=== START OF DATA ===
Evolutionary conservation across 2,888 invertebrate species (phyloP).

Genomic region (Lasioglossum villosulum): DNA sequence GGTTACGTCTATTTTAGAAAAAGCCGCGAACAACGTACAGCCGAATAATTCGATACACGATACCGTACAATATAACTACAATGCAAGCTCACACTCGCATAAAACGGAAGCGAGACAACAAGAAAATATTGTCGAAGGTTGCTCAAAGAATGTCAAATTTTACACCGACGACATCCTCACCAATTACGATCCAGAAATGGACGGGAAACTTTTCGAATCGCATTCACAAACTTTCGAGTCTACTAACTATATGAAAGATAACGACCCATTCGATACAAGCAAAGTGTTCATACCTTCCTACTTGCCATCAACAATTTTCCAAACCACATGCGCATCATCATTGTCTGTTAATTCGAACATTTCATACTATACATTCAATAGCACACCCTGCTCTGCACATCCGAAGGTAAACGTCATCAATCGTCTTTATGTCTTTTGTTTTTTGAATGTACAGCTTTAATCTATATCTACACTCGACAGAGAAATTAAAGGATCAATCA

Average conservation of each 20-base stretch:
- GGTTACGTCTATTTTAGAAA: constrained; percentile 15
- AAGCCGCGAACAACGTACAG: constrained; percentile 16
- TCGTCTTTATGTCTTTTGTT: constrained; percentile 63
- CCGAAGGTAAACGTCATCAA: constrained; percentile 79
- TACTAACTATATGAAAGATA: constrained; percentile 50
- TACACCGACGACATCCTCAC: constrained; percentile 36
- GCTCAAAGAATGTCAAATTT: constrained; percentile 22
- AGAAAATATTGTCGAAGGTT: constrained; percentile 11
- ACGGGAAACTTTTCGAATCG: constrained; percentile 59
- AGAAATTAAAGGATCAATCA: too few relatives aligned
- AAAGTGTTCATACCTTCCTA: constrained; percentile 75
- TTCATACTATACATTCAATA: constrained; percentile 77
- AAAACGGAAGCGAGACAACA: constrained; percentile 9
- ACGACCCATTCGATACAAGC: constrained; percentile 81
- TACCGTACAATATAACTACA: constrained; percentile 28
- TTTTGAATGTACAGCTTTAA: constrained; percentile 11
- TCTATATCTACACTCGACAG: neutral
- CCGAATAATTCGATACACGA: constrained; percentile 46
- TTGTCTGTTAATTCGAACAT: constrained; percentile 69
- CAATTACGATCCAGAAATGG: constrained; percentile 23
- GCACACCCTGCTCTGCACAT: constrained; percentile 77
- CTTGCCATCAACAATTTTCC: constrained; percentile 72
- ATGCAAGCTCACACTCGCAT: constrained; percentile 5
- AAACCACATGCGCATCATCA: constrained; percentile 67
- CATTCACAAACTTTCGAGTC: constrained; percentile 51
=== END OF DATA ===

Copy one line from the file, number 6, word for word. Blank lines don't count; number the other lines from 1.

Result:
- TCGTCTTTATGTCTTTTGTT: constrained; percentile 63